She wrote her mother every other day – for over thirty years – in clear cursive writing, animated with little drawings and sketches.
Catharine Robb Whyte had so much to say about her amazing new life. And she knew her mother was worried about her: her young daughter, newly married to an artist, living in a small mountain town thousands of miles away.
When Catharine Robb married Peter Whyte in 1930, they moved to Banff where they stayed with Peter’s relatives and at the Mount Royal Hotel while building their log cabin on the White property beside the Bow River. She had come from Concord Massachusetts, a debutante from a wealthy family with servants, cars, houses and sailboats.
Catharine was well-read, and a warm and compassionate communicator, to the hundreds of people who arrived at their door for a visit, and to her many friends and family.
But it is in her letters to her mother that she reveals her impressions and exuberance for the new life in the mountains. In these letters – more than ten thousand of them - written over a 33-year period, she traces the growth of Banff as a community, the colourful people and events that shaped it, and her growing commitment to making it flourish.
Friday, May 27th 1939:
There was a stir at the King Edward corner, they were coming…It was an open car, the Queen on our side smiling and making her gracious gesture with her right hand, she had on a lovely pinkish hat…Then I realized I hadn't seen the King and as they passed us he was sitting on the edge of his seat and was bare headed looking quite tanned and very young. It was all over and we just stood, it seemed like a dream it was all so unreal, Pete felt they had looked like wax, and though they were within ten feet of us we hardly could take it all in."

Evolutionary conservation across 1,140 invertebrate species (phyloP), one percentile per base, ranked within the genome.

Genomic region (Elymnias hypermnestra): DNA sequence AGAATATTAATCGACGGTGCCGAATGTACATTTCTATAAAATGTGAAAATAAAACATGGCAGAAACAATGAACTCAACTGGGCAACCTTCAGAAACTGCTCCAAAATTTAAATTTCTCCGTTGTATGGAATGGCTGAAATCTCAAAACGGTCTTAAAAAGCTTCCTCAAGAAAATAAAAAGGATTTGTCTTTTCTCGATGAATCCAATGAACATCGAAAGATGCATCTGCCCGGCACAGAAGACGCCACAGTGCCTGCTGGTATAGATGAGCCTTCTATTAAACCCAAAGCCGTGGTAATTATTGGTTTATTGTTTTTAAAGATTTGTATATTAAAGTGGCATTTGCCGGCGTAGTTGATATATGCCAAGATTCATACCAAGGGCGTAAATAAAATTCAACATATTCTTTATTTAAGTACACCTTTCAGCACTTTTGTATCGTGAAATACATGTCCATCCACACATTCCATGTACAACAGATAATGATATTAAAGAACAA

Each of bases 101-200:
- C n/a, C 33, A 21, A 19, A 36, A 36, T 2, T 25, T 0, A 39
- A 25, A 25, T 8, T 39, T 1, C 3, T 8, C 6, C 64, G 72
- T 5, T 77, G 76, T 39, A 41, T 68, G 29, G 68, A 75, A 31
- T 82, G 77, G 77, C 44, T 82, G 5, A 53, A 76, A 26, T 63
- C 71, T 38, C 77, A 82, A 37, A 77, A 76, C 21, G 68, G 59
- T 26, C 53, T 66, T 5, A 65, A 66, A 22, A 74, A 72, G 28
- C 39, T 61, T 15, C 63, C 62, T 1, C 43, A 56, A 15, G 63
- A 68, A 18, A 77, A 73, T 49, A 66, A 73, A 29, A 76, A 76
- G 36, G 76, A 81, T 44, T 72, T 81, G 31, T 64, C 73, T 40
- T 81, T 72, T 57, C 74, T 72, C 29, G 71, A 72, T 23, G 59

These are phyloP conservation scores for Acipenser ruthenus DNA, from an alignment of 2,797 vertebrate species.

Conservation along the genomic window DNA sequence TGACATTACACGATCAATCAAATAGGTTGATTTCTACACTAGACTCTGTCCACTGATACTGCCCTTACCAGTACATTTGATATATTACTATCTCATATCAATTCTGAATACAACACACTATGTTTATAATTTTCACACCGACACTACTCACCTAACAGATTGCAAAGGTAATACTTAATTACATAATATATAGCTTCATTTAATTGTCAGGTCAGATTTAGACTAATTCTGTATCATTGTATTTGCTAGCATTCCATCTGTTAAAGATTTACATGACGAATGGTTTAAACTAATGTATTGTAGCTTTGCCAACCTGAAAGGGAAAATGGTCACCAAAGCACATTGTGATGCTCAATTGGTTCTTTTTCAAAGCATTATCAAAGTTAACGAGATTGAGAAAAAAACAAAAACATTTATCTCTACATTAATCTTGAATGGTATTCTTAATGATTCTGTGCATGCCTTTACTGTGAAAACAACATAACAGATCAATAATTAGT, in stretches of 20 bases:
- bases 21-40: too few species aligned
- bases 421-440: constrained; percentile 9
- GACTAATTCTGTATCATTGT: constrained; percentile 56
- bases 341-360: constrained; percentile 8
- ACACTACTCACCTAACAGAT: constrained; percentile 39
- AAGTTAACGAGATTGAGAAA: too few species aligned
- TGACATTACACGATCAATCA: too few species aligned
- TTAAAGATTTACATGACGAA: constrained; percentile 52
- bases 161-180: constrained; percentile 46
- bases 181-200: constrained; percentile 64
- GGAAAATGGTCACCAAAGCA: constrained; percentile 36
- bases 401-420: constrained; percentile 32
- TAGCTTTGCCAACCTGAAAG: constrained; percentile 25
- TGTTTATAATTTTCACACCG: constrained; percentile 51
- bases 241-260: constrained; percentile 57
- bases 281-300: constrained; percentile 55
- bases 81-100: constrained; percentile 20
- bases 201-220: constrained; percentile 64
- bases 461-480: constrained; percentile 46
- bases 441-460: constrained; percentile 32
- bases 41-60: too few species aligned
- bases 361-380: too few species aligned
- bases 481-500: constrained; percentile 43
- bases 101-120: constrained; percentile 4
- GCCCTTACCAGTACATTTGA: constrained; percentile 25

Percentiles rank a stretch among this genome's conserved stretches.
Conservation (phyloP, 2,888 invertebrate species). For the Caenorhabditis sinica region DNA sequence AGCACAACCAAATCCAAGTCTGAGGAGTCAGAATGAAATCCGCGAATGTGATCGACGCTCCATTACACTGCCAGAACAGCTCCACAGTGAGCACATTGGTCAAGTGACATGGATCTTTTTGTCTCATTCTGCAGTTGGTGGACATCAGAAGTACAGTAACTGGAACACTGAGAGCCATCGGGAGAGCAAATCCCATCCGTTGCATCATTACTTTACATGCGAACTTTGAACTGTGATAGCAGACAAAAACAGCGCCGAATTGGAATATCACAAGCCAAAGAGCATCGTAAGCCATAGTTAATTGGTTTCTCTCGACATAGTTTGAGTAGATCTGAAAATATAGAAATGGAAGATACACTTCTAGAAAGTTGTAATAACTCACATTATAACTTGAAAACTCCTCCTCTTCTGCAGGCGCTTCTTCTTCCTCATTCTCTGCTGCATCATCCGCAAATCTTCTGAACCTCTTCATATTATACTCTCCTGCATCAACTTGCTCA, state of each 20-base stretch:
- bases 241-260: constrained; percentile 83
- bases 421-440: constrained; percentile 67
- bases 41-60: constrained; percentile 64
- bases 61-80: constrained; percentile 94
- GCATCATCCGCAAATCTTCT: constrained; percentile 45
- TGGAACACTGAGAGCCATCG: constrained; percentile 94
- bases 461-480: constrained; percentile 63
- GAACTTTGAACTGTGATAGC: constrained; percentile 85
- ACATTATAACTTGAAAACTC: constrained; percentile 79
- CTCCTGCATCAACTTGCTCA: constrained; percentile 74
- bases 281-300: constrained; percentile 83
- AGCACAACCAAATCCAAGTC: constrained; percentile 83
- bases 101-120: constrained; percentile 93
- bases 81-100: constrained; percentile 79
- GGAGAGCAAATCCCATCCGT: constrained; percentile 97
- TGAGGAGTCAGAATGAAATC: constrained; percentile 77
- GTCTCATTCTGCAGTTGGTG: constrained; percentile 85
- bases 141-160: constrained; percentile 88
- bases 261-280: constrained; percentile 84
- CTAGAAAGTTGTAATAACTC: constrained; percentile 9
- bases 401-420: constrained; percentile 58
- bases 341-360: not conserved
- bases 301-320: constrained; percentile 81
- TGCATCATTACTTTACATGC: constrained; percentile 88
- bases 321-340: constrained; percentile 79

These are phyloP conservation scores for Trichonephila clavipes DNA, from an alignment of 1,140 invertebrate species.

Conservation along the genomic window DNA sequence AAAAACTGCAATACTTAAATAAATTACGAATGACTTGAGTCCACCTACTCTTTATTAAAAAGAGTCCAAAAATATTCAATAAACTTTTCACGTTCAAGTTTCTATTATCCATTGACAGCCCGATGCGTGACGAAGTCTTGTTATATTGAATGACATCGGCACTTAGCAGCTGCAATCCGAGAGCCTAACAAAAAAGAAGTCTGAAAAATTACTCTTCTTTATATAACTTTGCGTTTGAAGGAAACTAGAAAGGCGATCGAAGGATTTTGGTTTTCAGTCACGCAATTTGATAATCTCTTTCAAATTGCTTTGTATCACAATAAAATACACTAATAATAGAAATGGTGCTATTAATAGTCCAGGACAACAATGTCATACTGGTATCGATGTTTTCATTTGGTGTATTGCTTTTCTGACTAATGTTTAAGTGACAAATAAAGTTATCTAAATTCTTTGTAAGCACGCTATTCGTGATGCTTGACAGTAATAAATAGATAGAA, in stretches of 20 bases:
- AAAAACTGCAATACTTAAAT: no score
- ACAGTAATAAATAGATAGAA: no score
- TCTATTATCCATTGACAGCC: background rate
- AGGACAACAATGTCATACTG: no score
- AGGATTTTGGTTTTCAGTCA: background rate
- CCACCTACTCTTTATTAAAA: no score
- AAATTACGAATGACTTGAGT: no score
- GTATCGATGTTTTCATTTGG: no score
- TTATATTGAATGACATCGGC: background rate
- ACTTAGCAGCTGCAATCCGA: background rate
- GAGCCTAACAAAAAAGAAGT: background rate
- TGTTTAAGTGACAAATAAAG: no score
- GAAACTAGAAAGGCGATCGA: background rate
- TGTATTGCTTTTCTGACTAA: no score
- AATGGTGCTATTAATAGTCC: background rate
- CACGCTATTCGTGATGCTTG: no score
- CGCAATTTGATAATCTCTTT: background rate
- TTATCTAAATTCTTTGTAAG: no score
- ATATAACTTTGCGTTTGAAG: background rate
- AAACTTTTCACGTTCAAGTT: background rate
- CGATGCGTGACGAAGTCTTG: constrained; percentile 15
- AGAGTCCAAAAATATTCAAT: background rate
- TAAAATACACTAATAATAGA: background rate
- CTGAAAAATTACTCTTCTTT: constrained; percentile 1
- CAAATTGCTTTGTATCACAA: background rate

For the first time, the Archives and Special Collections of the Whyte is digitizing this priceless collection of personal letters by our remarkable founder. Two staff, Kate Riordan and Jennifer Royal have divided the collection and are digitizing the papers to make them available to the public in time for Catharine’s 115th birthday on June 13, 2021.
It’s distracting work.
“Digitizing Catharine’s letters is more than a privilege, it’s a treat,” says Kate Riordan. “I live for her stories of the wildlife in their yard, Pete constantly fiddling with his camera equipment, and her thorough retellings of conversations with all the friends and visitors who come calling. Her handwriting sometimes takes some puzzling, and often her typewriter needs new ribbons, but her words are always clear and the letters always signed with love.”
Education Manager Jennifer Royal has found the project completely absorbing. “For years I’ve wanted to delve into Catharine’s personal letters to her mother. I speak about Catharine all of the time, but I don’t really know her. Now, I’m learning her favourite phrases, I’m seeing her willingness to try different activities and meet people in her new life in Banff, and I’m hearing her pride when making her own curtains or Campbell’s soup for visitors on the stove in her new house. When a project arises involving the Whyte Museum’s collection — and the founder’s personal letters in particular — it seems so much more meaningful. Catharine as a person is emerging. Being able to digitize Catharine’s letters was an unexpected but absolute treat this year.”
Editor’s note: Now, quick, write a letter to your mom, or a mother you know!